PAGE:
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Editor: Paul L. Caron
Pepperdine University School of Law

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Saturday, August 26, 2006

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For over 30 years, the University of Florida Graduate Tax Program has been one of the nation's leading programs for the advanced study of tax law. Among the country's 30 graduate tax programs, Florida has by far the largest number of full-time faculty and is the only school to offer three advanced tax degrees:

 

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Graduate tax students assist in the publication of the Florida Tax Review, one of the most prestigious peer-reviewed tax journals in the country.  In this 12-part series, TaxProf Blog will profile the Florida Graduate Tax Faculty.

Calfee_2 Dennis A. Calfee grew up in a small town in southeastern Washington State, Connell, where his father was the town’s sole pharmacist and sole Republican.  He picks up the story:

My interest in tax was first perked by Professor Daniel Brajcich and advanced by Professor Gary Randall at Gonzaga University. Both of these professors were superb classroom teachers and exemplary individuals both personally and professionally who had a positive influence on countless students, including yours truly. After a clerkship on the Washington State Court of Appeals and some time with Uncle Sam I decided to get a graduate degree in taxation. While working for the Old National Bank in their trust department during law school I relied heavily on two books: Federal Income Taxation of Estates and Beneficiaries, which had three co-authors two of whom were Professors at Florida:  Richard B. Stephens and James J. Freeland; and Federal Estate and Gift Taxation, which had three co-authors, two of whom again were Florida professors: Richard B. Stephens and Steven A. Lind.

The year I had the opportunity to further my education and apply to a Graduate Tax Program I discovered that the College of Law at the University of Florida was beginning an LL.M. in Taxation program. It was my lucky day, for thereafter I had the opportunity to learn tax from Stephens, Freeland, Lind, Lokken and Miller. Each was a gifted classroom teacher with his own unique style. Looking back on that initial experience I think that one of the best things about my LL.M. education was the opportunity to interact with each of these individuals and observe how each approached the internal revenue code and the education of students. I was in tax heaven!

As my LL.M. year closed I was asked if I would like to teach one year as an interim tax professor. I was elated at the prospect of teaching at the College of Law. I worked all summer preparing my notes for one of the classes I was to teach in the fall quarter. I went to class the first day and promptly fell down the last three steps into a pit classroom. Once at the podium, I discovered that I could not speak because my mouth was full of cotton, at least that is how it felt. Then in the first 45 minutes of my first hour of class I consumed all the notes for the semester. I remember thinking that if this is what it takes to teach, I could not do it. Needless to say, I spent the rest of the semester reviewing the material covered in the first 45 minutes of class. After the first year, I was afforded the opportunity to teach for one more year. Thirty-one years later I am looking forward to my 32nd year of teaching tax courses at the Levin College of Law at the University of Florida. There has never been a dull moment.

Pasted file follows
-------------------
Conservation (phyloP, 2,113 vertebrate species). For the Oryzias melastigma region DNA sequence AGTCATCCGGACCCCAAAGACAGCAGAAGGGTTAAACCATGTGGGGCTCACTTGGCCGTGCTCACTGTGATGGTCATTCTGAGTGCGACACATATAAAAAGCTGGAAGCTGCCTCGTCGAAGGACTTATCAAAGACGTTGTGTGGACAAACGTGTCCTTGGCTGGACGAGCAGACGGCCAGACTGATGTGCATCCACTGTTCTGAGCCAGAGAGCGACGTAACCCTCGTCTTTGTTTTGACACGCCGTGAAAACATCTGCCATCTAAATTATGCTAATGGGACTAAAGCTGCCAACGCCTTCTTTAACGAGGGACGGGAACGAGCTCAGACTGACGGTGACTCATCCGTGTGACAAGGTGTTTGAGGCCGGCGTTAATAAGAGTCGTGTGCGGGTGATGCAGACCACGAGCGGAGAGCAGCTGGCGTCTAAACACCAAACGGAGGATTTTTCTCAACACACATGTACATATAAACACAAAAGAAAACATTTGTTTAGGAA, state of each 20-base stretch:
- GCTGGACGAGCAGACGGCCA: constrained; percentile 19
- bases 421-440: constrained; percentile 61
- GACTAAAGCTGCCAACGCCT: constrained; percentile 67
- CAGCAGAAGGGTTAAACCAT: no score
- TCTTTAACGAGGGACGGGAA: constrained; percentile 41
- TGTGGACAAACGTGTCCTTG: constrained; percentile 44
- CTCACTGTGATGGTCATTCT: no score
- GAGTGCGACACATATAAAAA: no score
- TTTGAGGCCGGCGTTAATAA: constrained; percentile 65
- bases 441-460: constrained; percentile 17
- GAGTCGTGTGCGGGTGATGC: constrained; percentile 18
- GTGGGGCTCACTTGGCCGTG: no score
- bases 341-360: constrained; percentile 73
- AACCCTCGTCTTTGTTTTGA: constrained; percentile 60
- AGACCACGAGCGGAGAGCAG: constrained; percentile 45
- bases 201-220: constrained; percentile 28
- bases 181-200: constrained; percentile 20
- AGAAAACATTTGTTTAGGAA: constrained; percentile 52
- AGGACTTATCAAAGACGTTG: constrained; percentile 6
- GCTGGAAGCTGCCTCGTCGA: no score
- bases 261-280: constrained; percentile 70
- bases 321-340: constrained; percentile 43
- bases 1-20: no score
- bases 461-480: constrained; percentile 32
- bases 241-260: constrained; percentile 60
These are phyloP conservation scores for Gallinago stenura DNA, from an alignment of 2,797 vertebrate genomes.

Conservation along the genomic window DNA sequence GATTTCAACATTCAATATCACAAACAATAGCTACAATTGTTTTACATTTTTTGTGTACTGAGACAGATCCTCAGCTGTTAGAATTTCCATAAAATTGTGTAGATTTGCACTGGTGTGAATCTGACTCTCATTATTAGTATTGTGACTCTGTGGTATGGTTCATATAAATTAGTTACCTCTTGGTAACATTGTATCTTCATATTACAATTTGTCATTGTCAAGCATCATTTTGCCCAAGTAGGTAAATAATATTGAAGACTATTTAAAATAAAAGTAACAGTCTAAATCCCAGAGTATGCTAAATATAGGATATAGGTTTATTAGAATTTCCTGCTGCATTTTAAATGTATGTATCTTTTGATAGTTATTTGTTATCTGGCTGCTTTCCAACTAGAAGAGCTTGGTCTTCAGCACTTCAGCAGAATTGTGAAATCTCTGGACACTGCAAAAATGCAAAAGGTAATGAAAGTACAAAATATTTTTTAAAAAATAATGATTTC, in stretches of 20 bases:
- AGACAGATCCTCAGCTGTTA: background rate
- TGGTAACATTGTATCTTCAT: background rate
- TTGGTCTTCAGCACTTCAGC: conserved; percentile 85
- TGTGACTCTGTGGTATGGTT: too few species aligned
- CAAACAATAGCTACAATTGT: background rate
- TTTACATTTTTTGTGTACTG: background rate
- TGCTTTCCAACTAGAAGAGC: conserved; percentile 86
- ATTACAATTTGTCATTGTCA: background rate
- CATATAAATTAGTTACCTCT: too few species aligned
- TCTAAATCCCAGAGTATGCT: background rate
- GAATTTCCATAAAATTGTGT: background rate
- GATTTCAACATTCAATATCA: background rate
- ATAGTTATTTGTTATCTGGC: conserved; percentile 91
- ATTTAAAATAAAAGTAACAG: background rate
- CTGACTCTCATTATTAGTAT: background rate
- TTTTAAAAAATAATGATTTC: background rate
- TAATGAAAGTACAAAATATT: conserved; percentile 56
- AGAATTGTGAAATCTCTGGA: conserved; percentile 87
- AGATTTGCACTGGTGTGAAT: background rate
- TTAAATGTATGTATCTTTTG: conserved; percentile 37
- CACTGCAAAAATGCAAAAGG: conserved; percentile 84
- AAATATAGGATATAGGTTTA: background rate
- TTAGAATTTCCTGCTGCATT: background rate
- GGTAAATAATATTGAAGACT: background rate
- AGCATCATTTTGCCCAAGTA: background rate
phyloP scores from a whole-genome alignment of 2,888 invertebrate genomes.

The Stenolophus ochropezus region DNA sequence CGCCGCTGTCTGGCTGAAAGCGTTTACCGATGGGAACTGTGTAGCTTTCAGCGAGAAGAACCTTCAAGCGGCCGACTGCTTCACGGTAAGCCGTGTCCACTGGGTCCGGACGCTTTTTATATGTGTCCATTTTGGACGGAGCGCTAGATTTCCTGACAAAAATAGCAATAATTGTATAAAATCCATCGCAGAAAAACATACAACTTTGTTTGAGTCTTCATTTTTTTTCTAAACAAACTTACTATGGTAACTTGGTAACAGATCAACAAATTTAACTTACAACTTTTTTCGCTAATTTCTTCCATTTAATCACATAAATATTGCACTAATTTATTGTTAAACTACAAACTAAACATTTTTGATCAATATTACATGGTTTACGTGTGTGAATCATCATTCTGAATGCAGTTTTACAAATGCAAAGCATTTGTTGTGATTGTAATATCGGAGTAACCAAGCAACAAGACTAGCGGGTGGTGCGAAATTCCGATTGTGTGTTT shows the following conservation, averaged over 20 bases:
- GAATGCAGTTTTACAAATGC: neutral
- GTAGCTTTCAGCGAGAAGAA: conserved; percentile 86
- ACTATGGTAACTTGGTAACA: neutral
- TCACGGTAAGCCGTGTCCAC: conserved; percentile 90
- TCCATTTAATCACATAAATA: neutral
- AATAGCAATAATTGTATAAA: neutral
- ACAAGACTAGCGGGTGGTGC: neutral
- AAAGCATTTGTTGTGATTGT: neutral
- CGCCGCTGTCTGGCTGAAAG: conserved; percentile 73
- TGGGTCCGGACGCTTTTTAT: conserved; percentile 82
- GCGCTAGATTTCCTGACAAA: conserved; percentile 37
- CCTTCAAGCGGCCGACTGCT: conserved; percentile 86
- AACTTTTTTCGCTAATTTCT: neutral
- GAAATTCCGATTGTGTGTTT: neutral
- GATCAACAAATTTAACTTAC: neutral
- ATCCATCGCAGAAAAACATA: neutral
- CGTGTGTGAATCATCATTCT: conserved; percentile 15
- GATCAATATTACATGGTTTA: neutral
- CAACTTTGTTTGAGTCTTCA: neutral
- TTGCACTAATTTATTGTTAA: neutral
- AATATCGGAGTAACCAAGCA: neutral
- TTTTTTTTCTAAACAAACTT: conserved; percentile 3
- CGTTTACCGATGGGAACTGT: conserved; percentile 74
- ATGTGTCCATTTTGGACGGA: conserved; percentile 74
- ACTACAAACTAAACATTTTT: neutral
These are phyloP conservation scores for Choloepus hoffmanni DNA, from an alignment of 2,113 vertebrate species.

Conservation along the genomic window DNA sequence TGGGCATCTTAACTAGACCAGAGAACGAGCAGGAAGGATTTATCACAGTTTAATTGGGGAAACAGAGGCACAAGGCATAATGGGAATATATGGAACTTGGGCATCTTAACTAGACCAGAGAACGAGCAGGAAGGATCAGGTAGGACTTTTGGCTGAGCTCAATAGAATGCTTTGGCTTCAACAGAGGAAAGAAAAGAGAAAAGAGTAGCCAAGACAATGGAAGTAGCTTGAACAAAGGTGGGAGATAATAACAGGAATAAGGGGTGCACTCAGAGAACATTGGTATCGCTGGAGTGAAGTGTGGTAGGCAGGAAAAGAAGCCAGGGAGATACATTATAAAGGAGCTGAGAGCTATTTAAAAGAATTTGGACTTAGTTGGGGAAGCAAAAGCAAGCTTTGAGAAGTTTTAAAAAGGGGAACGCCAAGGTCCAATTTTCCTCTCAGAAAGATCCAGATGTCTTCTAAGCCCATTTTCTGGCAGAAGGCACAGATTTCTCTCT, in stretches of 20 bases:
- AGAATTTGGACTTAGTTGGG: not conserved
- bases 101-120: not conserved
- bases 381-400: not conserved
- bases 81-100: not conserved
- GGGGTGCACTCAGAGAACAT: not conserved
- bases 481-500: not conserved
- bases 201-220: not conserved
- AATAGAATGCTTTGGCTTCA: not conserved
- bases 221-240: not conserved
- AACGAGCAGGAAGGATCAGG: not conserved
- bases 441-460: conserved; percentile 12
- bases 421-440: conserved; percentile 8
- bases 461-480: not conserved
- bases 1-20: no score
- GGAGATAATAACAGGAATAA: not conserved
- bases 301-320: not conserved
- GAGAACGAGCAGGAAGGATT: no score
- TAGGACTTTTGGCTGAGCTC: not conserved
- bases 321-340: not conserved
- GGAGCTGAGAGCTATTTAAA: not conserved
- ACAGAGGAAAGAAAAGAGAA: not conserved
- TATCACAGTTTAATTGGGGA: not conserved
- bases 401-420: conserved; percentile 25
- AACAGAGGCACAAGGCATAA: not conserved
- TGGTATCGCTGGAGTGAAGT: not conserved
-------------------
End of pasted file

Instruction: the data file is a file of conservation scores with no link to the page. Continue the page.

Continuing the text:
Just imagine each day going to "work" to interact with Brauner, Dilley, Friel, Gutting, Hudson, Lokken, McMahon, McDaniel, Miller, Oberst, Polsky, Richardson and Willis, and that is without even getting on the phone where Professor Lind is always willing to take my questions. Imagine the intellectual stimulation and satisfaction achieved by working with Steve Lind and Dick Stephens on the Federal Estate and Gift Taxation treatise. Imagine the pride in representing Florida, accompanied by your wife and your three children, throughout the world in places like Taipei, Leiden, Montpellier and Beijing. Imagine being the Faculty Advisor to the Florida Law Review. Imagine service with the Athletic Association at the University of Florida and seeing first hand the management of an athletic program by Jeremy Foley and his staff. Imagine the opportunity to meet, learn from and make friends with talented students and alums each an every day. WOW! Pinch me, am I living a dream? I am.

For prior Florida Graduate Tax Faculty Profiles, see:

Each Saturday, TaxProf Blog shines the spotlight on one of the 700+ tax professors in America's law schools. We hope to help bring the many individual stories of scholarly achievements, teaching innovations, public service, and career moves within the tax professorate to the attention of the broader tax community. Please email me suggestions for future Tax Prof Profiles. For prior Tax Prof Profiles, see here.

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